Advertisement | This post is sponsored by the lovely folk at VisitAberdeenshire.
We’re not long back from a sunny weekend in Aberdeen on Scotland’s east coast. You may have noticed on Instagram that this was a sponsored trip; I was invited to cover Aberdeen’s Jazz Festival by the region’s tourist board but aside from those events, I had a free pass to explore the granite city. I’ve been known to get a bit breathless on press trips in the past, but thanks to the flexibility of the itinerary and beauty of Aberdeen, it honestly was the best blogging weekend I’ve ever experienced.
I’ll be publishing a story from the festival very soon, but until then, here’s how we spent a whistle-stop weekend in the city…
Wander the cobbles of Old Aberdeen
North from the busy, branded thoroughfare of the city centre is a quiet and cobbled bubble of medieval history. Lined with just-budding branches and beautiful granite buildings, the streets of Old Aberdeen have seen centuries of change since its bloom in the Middle Ages. It’s still home to the medieval place of worship St Machar’s Cathedral, fifteenth-century King’s College Chapel, scores of beautifully detailed buildings and quirky student cafés. It takes about 30 minutes from the centre of Aberdeen to wander out like we did, and you could easily spend hours here basking in the film-set timelessness of the place. We grabbed lunch and coffee at Grub, which I’d recommend for the variety of hot sandwich options (especially vegetarian).
Dive deep into the Maritime Museum
Given that my dad, brother and partner all work in the maritime industry it’s hardly surprising we ended up at this museum! On the other hand, the older I get the more I value learning about the histories of the cities I’m lucky enough to visit — I think it’s key to understanding both people and place.
The Maritime Museum is the perfect venue to trace Aberdeen’s narrative, from its early days as a royal fishing port and industrial-era trade of whale oil and tobacco, to the more recent prosperity (and volatility) from its oil industry. The museum spans four floors, with further exhibits on Rattray Head lighthouse, deep water exploration and the horrific Piper Alpha tragedy of the eighties. Even in the sunshine, this is a must-visit if you truly want to understand the city as opposed to simply snap the Instagrammable buildings (a difficult temptation, I know).
Food and (lots of) drink at BrewDog
As my designated driver and I were staying overnight in the granite city, no excuse was needed to pull up a corner booth in the popular and cosy Castlegate branch of BrewDog. The now-international company was actually founded in Aberdeenshire, with its first ever bar opening in Aberdeen itself in 2010. We sampled some of the craft beers alongside their meat or veggie-fuelled burgers (with potentially the most delicious, nutty bun I’ve had). Well worth a visit, but make sure you book in advance.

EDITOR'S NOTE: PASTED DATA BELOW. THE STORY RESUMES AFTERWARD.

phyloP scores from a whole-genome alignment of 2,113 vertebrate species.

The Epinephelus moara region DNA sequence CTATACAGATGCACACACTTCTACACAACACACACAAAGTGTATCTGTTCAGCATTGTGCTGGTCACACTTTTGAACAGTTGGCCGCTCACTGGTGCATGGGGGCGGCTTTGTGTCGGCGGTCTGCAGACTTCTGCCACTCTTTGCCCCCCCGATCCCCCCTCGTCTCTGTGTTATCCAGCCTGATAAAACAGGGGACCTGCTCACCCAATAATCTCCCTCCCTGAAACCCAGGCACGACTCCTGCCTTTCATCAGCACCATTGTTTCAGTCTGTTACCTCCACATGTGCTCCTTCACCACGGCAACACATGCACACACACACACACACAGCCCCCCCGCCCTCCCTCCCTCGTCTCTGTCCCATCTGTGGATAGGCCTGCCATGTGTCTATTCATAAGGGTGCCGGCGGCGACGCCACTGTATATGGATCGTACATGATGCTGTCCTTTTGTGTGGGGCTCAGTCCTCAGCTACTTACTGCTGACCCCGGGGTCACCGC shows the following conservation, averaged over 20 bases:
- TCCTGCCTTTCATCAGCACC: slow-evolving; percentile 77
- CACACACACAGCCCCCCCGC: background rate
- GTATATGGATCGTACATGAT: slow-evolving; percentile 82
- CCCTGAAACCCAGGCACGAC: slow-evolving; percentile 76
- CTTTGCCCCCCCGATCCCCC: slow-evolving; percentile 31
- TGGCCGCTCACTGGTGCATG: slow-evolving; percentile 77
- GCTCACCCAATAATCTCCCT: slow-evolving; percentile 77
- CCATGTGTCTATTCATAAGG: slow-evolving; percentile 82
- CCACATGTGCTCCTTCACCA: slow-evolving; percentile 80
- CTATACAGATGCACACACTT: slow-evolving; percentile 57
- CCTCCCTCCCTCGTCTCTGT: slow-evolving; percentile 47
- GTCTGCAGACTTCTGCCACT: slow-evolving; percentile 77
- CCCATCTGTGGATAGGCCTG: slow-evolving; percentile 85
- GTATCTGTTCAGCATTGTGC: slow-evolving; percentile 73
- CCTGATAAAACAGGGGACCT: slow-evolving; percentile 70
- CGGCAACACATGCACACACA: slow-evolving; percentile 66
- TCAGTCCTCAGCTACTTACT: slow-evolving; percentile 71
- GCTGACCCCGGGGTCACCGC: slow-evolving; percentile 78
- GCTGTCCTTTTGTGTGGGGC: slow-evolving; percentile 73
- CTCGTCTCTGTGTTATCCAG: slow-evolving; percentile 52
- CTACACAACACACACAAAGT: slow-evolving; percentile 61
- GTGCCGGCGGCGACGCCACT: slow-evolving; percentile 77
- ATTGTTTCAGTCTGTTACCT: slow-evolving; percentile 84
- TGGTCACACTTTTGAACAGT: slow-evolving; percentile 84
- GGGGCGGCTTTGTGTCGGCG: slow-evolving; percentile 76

Spend Sunday morning by the beach
On Sunday — after our last serving of poached eggs on toast at our hotel, Skene House Rosemount — we drove the short journey to the seafront. Aberdeen Esplanade stretches for over two miles and provides a contrast to the rocky, diverse coasts of my hometown west: here there is nothing on the horizon but the sea, a handful of wind turbines, and the odd oil tanker. To the south of the shore, there’s yet more flotsam of the city’s fishing heritage — Footdee. Pronounced ‘Fittie’ by locals, this pocket-sized village comprises a handful of cobbled streets, cottages whose doors peer directly onto the pavements (rather like Fife’s coastal communities), a mission hall and a hotchpotch of coloured sheds of all shapes and sizes. It’s a lovely spot to wander, watching the hulk of shipping traffic slide out of the harbour above the houses, but it’s becoming a popular spot! I do apologise to the locals for snooping around the streets with my camera (though I’m definitely not the only one).
More things to do (and eat…)
This is a non-exhaustive conclusion, because although we had so many suggestions via Instagram — thank you! — it was sadly impossible to squeeze them all in. So, for my future benefit as well as yours, here are a few other places and eateries to add to your list. Get curry at 8848 Union Street (thanks to Robbie for recommending this to us, the Nepalese chicken was delicious). The Coffee House, Foodstory, the Bread Maker, Cup and the Cult of Coffee were all lauded for caffeine and cake — quite a few on this inventory come endorsed by my childhood friend Katie, who lives in Aberdeen with her husband. Curated Stories for a bit of local shopping was also mentioned by Corrin (who’s also an amazing illustrator by the way).
And hey, you!
If you have any recommendations please let me know in the comments — I need to add them to my list for next time! And as always, thanks very much for reading.